Justin Vela in Istanbul -
Turkey is facing increasing fallout from the situation in Syria, with tension mounting in the south of the country and Kurdish rebels threatening to join their cause with that of Bashar al-Assad. As it's slowly pulled further into the conflict, Ankara is now finding out the cost of its ambition to become a regional leader in such a tough neighbourhood.
One Turkish official, speaking on a condition of anonymity, told journalists on March 26 that Turkey is surveying all options for dealing with the crisis in Syria, which has dragged on for over a year and left at least 8,000 people dead, according the United Nations estimates.
Approximately 17,000 Syrian refugees are in southern Turkey, according to official figures, and thousands more are expected to arrive in the coming weeks. Turkish officials say that the country is considering using troops to establish a buffer zone inside Syria if the number of refugees overwhelms the capacity of refugee camps on the Turkish side of the border.
The arrival of a massive number of fleeing refugees also threatens to upset the stability of southern Turkey, and the government is evaluating all its options to best handle such a crisis. The official said Turkey would prefer to establish such a buffer zone only with an international mandate, but might be forced to act alone.
The official also admitted that the odds of a negotiated settlement with the regime of Bashar al-Assad are slim, noting that every time the regime agrees to negotiate, the violence actually increases. "The Syrian administration has made similar moves in the past," he says.
It was only a year ago that Turkey's foreign policy was dominated by the soft power approach advocated by Foreign Minister Ahmet Davutoglu. His stance of "zero problems" with Turkey's neighbors is now an idea relegated to a time that could not last in this rough neighborhood. Davutoglu, once the oft-quoted hero of the new Turkey, has largely left the spotlight, and according to some has lost a lot of support in Ankara. Instead, Turkey is now at the forefront of international efforts to unseat former ally Assad.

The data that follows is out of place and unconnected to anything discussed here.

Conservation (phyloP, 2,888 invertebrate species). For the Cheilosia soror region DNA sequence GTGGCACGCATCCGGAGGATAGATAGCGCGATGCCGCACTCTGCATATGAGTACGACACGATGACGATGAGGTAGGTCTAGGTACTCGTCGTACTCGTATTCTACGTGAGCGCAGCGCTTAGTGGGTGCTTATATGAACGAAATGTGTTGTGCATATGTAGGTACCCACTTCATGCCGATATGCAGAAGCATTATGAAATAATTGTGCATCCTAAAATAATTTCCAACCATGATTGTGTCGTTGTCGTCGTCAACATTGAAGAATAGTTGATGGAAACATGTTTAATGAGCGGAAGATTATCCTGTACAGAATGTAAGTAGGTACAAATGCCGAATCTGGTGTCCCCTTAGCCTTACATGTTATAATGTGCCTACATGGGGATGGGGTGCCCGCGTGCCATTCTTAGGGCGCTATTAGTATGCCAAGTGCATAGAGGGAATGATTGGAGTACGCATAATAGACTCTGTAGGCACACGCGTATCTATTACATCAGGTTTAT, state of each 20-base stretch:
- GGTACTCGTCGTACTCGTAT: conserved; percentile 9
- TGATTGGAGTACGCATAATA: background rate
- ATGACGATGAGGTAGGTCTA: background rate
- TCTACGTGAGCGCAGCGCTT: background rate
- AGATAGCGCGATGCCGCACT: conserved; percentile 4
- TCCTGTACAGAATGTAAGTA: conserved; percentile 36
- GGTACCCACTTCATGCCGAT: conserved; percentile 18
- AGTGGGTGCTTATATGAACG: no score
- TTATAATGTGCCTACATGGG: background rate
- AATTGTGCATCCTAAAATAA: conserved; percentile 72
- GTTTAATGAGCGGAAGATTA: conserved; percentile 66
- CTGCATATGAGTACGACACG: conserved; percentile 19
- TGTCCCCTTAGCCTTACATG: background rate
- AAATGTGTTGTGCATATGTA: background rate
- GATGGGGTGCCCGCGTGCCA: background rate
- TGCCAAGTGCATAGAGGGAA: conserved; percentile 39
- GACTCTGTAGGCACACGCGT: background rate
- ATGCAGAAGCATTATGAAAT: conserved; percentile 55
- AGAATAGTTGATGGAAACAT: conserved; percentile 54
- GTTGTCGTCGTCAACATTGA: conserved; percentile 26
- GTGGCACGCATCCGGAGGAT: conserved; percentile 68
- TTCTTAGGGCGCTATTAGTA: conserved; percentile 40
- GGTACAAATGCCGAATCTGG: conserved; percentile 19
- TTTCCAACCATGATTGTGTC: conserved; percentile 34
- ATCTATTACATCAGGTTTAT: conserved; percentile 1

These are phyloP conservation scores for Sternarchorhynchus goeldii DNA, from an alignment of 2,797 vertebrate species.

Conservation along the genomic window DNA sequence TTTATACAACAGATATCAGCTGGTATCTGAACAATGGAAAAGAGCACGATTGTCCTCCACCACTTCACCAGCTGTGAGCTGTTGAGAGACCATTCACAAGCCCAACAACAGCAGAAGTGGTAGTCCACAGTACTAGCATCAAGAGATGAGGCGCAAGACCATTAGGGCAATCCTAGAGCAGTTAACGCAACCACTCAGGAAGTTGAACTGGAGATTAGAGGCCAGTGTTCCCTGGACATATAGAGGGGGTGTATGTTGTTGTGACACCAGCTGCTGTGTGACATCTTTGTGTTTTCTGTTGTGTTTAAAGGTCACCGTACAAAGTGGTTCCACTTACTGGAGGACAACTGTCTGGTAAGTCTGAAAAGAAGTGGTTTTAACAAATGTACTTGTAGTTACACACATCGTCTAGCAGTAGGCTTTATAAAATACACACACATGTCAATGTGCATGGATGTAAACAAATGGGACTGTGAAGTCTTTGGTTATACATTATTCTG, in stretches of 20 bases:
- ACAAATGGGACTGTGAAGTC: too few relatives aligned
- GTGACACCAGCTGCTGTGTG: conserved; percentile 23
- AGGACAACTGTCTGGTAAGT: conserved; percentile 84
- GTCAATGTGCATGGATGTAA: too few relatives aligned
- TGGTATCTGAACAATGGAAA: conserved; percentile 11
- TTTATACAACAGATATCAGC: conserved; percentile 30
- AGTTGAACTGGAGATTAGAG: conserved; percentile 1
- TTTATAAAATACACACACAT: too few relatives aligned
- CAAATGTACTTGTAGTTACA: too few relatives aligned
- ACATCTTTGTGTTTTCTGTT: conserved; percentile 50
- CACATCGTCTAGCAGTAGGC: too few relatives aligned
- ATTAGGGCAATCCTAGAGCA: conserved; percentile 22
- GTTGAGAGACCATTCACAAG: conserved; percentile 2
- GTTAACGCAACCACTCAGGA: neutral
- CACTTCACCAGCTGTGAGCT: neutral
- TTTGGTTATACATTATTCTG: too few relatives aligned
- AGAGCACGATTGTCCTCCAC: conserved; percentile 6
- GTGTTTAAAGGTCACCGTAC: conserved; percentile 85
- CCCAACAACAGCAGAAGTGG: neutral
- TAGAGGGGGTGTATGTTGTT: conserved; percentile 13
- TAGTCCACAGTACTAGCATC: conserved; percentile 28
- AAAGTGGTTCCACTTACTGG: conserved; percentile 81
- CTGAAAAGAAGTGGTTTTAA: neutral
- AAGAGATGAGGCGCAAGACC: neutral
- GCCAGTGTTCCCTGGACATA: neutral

The country has also ended its attempts to negotiate with Kurdish militants, instigating instead an aggressive new policy that appears aimed at wiping out the Kurdish Workers Party (PKK) and its supporters. Special police units, beholden to the prime minister, charged with rapidly striking at the rebels when they enter Turkey from northern Iraq are being created. Anyone that is considered to provide any support for the rebels, either material or via "propaganda," can be arrested and held for long periods without trial. This angers the Kurds, who remember similar policies from the bloody 1990s.
Worryingly, the PKK and Assad regime appear to have joined forces against Turkey. PKK field commander Murat Karayilan announced last week that the Turkey's Kurdish areas would be transformed into a full-scale war zone should Ankara intervene in Syria, apparently in response to the talk of a buffer zone. "The PKK has chosen a side," the Turkish foreign ministry official says, warning that any cooperation between the Assad regime and the PKK targeting Turkey would be a mistake.
With the influx of further refugees, the PKK renewing its attacks, and atrocities being carried out across its borders, Turkey is in a precarious position. Unless there is concrete action from the international community it appears only a matter of time before the country is hit in a way that it will be forced to respond, increasing its campaign against the PKK, or putting troops in Syria. Both could happen.
The Turkish government might like to think that the Arab Spring was an opportunity for the country to increase its regional leadership. But with problems abounding at its borders, Turkey could be about to feel the true cost of that leadership.
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